<p>

This offset notation will work correctly for negative strand features
as well as positive strand features.  The coordinates are always
relative to the feature itself.

<p>

To offset relative to a qualified feature name, just include the type
name, as in <b>PCR_Product:sjj_K08A8.1:-500..500</b> (note that this
particular example only works with the C. elegans database).

<h3>Searching for Keywords and Multiple Hits</h3>

<p>

Anything that you type into the "Landmark or Region" textbox that
isn't recognized as the name of a landmark will be treated as a full
text search across the feature database.  This will find comments or
other feature notations that match the typed text.  Depending on how
the database is set up, you may find gene names, gene functions,
author names, or bibliographic references.

<p>

If more than one landmark or keyword search is found, then the browser
will display a graphical representation of the whole genome and
summarize the various hits in a table. You can click on one of the
landmarks in either the graphical display or the table in order to
view it in the detail view:

<center>
<img src="images/help/multiple_hits.png" class="figure">
</center>

<h3>Autocompletion</h3>

At the discretion of the administrator, searching autocompletion may
be active. In this case, a menu of possible choices will pop up as you
type in landmark names and other search terms. Because autocomplete is
limited to exact name matches, you may still find hits via keyword
search even if no autocomplete matches are recommended.

<hr>

<h2><a name="navigation">Navigation</a></h2>

<img src="images/help/navbar.png" class="figure">

<p>

Once a region is displayed, you can navigate through it in a number of
ways:

<dl>
  <dt><b>Click and drag on any of the rulers</b></dt>
  <dd>Any of the rulers that show base position, including those in the
      overview, region and detail panels, are clickable. Click once to
      recenter the view at the desired position, or click and drag to
      select a region.</dd>
      <p>
  <dt><b>Scroll left or right with the &lt;&lt;, &lt;,
      &gt; and &gt;&gt; buttons</b>
  <dd>These buttons, which appear in the "Scroll/Zoom" section of the
      screen, and at the top right and left corners of the detail panel,
      will scroll the detail panel to the left or right.  The
      <b>&lt;&lt;</b> and <b>&gt;&gt;</b> buttons scroll an entire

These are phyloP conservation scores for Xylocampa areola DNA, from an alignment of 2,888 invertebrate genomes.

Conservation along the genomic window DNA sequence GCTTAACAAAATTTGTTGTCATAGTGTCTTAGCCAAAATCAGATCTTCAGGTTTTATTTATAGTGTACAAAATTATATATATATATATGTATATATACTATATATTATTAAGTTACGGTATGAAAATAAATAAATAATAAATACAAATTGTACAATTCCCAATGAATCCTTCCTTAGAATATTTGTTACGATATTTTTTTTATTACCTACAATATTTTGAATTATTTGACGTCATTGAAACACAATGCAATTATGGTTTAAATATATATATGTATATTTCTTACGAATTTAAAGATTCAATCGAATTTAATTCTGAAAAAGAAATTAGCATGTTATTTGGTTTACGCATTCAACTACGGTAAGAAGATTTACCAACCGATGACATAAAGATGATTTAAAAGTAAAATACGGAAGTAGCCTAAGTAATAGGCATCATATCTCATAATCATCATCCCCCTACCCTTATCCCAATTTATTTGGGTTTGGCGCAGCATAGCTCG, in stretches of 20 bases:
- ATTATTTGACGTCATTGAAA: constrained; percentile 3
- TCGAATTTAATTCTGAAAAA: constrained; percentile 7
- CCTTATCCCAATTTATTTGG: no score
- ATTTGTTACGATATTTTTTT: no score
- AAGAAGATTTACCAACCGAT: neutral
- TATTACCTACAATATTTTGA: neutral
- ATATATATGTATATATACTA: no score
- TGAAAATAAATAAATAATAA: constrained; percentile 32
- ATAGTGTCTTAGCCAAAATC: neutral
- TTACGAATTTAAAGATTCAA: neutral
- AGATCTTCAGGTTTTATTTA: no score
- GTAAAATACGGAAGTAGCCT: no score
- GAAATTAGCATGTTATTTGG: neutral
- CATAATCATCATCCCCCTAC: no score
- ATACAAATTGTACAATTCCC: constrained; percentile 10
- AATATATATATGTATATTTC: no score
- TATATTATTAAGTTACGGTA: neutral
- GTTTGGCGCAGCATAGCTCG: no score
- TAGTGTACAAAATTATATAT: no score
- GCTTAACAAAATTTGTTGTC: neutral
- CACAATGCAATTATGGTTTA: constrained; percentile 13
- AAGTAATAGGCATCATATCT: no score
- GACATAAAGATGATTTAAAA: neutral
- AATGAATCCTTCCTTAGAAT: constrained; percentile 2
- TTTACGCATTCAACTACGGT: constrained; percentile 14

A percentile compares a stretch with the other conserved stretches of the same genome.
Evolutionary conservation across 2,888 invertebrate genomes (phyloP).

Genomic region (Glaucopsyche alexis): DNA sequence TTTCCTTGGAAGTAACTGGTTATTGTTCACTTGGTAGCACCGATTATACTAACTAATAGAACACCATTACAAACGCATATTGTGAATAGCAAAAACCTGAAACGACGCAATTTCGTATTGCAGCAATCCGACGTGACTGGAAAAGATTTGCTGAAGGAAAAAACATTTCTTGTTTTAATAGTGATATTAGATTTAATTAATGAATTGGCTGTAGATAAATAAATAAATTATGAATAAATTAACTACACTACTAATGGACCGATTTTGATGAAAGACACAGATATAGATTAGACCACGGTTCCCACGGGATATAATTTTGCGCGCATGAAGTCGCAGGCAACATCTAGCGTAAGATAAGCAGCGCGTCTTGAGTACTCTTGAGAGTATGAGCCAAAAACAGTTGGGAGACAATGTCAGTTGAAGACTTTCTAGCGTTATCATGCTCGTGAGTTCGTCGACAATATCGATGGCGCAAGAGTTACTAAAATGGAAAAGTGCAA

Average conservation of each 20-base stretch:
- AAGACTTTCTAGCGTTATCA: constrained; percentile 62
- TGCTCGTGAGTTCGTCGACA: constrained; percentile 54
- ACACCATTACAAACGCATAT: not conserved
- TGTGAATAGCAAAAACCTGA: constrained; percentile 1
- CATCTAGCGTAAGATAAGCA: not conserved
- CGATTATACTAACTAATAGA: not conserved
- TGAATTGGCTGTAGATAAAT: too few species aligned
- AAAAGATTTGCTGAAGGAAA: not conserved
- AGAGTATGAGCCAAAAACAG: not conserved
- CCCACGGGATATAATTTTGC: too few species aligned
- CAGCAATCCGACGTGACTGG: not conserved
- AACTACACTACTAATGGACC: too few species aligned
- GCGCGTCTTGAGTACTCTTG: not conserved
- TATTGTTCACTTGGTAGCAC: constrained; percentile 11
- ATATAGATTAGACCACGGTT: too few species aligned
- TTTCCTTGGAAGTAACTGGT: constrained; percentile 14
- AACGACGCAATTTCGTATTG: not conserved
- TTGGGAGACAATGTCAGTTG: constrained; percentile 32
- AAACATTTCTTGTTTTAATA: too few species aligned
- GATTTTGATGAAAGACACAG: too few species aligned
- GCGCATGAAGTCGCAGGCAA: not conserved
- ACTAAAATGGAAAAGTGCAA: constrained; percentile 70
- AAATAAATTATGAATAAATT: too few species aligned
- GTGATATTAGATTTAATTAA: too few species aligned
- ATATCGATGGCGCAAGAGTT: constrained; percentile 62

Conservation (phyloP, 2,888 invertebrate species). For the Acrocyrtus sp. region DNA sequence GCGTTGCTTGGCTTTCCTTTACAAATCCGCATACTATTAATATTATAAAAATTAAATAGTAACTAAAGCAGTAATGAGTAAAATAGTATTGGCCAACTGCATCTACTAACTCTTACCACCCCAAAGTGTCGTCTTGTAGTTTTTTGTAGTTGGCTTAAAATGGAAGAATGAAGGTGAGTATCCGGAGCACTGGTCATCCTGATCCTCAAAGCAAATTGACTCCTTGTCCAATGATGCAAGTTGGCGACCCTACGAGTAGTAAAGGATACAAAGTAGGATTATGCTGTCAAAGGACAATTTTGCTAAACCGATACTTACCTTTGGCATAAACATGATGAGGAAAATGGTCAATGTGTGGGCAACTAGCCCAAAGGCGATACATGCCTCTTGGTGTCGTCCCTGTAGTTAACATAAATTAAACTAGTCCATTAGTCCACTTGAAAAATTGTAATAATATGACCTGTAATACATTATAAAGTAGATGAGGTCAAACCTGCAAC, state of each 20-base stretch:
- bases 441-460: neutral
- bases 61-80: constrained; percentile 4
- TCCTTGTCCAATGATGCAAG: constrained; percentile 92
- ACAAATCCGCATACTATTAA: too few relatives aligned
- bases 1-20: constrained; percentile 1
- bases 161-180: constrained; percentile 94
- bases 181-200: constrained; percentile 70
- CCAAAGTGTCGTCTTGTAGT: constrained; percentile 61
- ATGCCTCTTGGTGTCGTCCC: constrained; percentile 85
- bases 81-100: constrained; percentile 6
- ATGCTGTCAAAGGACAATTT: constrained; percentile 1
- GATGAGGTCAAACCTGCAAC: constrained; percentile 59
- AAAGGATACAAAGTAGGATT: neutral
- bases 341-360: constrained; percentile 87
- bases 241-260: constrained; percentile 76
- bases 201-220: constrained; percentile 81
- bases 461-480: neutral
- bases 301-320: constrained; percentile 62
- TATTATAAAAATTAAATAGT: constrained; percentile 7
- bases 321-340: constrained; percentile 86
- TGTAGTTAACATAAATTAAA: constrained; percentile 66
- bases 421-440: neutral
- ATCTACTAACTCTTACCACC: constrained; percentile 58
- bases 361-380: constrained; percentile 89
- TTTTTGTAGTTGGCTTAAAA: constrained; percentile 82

screen's worth, while <b>&lt;</b> and <b>&gt;&gt;</b> scroll a
      half screen.
      <p>
  <dt><b>Zoom in or out using the "Show XXX Kbp" menu.</b>
  <dd>Use menu that appears in the center of the "Scroll/Zoom" section
      to change the zoom level.  The menu item name indicates the
      number of base pairs to show in the detail panel.  For example,
      selecting the item "100 Kbp" will zoom the detail panel so as
      to show a region 100 Kbp wide.
      <p>
  <dt><b>Make fine adjustments on the zoom level using the "-" and
      "+" buttons.</b>
  <dd>Press the <b>-</b> and <b>+</b> buttons to change the zoom level
      by small increments (usually 10-20%, depending on how the
      browser is configured).
      <p>
      
  <dt><b>Flip the orientation by selecting the "flip" checkbox</b>
  <dd>To flip the browser display so that the minus strand points
      to the right, select the "flip" checkbox. This is sometimes
      useful for looking at minus strand genes.
      <p>
  <dt><b>Recenter the detail panel by clicking on its scale</b>
  <dd>The scale at the top of the detail panel is live.  Clicking on
      it will recenter the detail panel around the location you
      clicked.  This is a fast and easy way to make fine adjustments
      in the displayed region.
      <p>
  <dt><b>Mouse over a feature to get more information about it</b>
  <dd>Mousing over a feature will usually bring up a text bubble
      that contains more identifying information about the feature.
      <p>
  <dt><b>Click on a feature to see its details</b>
  <dd>Clicking on a feature in the detail view will link to a page
      that displays detailed information on it. This could be a page on
      the browser's web site, or a page on another resource somewhere
      on the web.
      <p>
</dl>

<br clear="all">

<hr>

<h2><a name="detail">The Detail Panel</a></h2>

<p>

The detailed view is composed of a number of distinct tracks which
stretch horizontally from one end of the display to another.  Each
track corresponds to a different type of genomic feature, and is
distinguished by a distinctive graphical shape and color.

<p>

<center>
<img src="images/help/detail.png" class="figure">
</center>

<p>

Each track has a descriptive name printed above it, and a series of
small control icons to the left of the name.

<p>

<ul>
<li><b>To reorder a track</b>, click on its name and drag it up or down to the
desired position.</li>
<li><b>To minimize a track</b>, click on its "-" icon. The track will
    minimize down to the name only and the icon will change to a